You won’t have to look far for this prospect. They will probably find you!
The Light Exercise Fan
The golfers or would-be golfers who play for exercise or a love of the open air rather than a determination to succeed at the game and shoot low scores, should not be ignored as a source of students, and, therefore, income.
Although these players are at the opposite end of the golf spectrum from the addict, they are equally susceptible to embarrassment, which can easily lead to frustration and anger, due to inability to perform to a reasonable level of proficiency.
In fact, many of the constituent members of this group are, unknown to themselves, and because of the inherent beauty and attraction of the game, on the way to becoming serious golfers… perhaps even addicts! You will help them on the way, and they will reward you for doing so by continuing to select you as the answer to the current ‘road-block’ in their quest to become proficient.
The Social Golfer
The person seeking social contact through golf can have a variety of reasons for their attitude. The initial interview and the enrollment form may not accurately reflect their true intentions. As your relationship with them proceeds, however, you will quickly pinpoint the precise driving force that motivates each individual student. This may be a desire to make new friends, or to meet members of the opposite sex, or to spend more of their leisure time with a spouse or special friend who is already a golfer. It is initially sufficient for your purposes that they seek your assistance in learning to play.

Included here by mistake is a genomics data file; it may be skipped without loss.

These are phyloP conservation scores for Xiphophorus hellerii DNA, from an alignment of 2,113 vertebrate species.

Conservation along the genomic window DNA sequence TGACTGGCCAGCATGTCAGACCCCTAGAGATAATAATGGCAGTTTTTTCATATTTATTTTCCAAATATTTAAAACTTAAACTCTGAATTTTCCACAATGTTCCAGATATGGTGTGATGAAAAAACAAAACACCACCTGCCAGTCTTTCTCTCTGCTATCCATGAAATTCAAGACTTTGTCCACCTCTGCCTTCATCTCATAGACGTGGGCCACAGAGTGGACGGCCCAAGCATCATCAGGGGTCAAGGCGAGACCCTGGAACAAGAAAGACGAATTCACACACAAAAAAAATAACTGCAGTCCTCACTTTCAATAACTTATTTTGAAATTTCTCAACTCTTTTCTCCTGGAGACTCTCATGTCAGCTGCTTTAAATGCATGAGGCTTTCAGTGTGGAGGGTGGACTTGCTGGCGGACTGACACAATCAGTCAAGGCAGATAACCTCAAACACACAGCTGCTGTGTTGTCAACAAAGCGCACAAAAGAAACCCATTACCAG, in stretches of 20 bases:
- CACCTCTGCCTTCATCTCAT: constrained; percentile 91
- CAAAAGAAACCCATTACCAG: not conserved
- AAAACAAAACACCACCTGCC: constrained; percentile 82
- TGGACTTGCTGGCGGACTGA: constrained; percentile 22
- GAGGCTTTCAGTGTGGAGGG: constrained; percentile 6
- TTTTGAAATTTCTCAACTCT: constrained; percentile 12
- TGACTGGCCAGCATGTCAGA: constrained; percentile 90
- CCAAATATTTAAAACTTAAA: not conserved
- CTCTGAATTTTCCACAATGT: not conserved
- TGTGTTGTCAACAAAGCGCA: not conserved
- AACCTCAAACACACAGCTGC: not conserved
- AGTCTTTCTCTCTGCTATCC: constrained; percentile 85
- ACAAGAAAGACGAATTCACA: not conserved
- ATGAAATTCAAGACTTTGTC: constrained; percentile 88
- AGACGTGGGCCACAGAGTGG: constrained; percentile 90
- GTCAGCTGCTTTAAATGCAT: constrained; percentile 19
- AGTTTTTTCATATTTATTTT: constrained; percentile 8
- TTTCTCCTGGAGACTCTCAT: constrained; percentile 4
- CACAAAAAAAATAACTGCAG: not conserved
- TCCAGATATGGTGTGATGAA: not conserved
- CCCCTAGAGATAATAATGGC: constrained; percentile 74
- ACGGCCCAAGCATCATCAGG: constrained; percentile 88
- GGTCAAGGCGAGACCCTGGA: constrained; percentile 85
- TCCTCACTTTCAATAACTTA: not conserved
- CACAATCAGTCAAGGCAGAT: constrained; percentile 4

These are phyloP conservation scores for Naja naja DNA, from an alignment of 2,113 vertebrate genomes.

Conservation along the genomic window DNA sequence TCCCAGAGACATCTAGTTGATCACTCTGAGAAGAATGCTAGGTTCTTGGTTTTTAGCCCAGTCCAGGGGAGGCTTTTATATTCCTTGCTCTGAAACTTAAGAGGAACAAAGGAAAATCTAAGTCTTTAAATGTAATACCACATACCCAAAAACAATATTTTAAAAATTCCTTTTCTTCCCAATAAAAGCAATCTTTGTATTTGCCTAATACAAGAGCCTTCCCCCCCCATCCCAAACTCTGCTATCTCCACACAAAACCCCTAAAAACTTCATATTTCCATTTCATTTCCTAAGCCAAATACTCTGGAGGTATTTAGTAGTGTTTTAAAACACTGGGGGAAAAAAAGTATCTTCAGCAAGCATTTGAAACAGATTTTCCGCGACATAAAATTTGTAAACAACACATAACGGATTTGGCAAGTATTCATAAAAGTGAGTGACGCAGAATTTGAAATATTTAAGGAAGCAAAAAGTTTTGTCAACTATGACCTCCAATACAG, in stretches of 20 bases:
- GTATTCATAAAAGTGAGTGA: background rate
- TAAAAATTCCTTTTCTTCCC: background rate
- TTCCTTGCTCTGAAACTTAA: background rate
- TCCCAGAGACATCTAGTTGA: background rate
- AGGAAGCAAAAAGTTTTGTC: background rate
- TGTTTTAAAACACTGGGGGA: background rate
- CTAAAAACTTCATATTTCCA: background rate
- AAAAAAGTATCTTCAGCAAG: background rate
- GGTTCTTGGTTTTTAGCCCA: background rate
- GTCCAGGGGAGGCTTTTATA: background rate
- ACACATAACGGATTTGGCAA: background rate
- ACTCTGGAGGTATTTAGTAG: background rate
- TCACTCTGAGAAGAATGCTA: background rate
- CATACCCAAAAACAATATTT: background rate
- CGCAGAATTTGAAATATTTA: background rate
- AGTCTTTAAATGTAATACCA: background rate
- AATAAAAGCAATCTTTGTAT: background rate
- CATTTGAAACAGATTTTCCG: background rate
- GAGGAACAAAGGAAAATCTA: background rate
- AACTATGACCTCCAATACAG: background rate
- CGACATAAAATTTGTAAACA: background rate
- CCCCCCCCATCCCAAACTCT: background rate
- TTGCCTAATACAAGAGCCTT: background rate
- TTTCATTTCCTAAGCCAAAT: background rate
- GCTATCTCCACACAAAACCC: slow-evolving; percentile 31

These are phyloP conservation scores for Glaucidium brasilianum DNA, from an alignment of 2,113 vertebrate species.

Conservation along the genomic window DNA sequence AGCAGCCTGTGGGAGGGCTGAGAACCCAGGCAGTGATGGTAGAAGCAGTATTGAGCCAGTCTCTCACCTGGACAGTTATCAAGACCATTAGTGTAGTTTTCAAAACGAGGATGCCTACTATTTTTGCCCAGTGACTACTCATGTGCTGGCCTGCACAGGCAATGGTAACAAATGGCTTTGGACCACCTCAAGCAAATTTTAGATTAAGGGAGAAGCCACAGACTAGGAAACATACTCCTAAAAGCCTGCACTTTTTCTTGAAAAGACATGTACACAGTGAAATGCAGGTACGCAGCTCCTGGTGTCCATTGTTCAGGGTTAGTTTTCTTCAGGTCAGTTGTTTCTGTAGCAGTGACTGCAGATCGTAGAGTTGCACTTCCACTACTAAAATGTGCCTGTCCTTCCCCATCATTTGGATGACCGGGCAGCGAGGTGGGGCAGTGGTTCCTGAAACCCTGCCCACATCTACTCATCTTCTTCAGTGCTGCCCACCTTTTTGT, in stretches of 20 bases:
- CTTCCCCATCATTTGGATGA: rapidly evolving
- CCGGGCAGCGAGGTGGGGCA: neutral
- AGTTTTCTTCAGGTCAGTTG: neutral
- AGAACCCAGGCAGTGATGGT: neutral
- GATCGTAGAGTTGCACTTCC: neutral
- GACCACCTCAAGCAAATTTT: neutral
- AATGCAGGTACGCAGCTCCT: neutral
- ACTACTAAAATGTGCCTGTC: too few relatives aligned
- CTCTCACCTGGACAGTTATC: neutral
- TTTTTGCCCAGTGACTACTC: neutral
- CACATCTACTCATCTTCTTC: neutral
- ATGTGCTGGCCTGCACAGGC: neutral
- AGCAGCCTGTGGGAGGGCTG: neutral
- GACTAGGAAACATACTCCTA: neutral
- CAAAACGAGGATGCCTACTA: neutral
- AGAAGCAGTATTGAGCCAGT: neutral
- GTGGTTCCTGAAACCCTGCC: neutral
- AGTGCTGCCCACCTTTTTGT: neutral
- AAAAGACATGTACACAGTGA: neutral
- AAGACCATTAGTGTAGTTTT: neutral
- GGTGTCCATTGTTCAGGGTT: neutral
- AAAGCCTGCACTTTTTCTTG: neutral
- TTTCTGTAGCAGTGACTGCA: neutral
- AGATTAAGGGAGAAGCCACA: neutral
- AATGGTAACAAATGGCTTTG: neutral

The social golfer, just like the exercise fan, can easily develop, or be developed, into the goal-oriented student. The basic human characteristic that enjoys success and deplores failure is to be found in nearly every student you will meet. (The thrill of victory… the agony of defeat!)
The Retired Golfer
People are living longer and staying active in their retirement years. One of the biggest problems facing the senior in America today is finding ways to stay busy and involved and to avoid the pitfalls of boredom and mental atrophy that afflict so many in their later years.
More and more of this rapidly growing group are turning to golf as a form of recreation, exercise, and social opportunity. In fact, about 40% of all rounds are played by seniors.
A good proportion of seniors live in retirement communities, with or without an associated golf facility. Most of these communities include a social or recreational center where the residents can meet and socialize. They frequently publish their own newsletter. These, and other idiosyncrasies of this important target group will help you make contact with the retired golfer.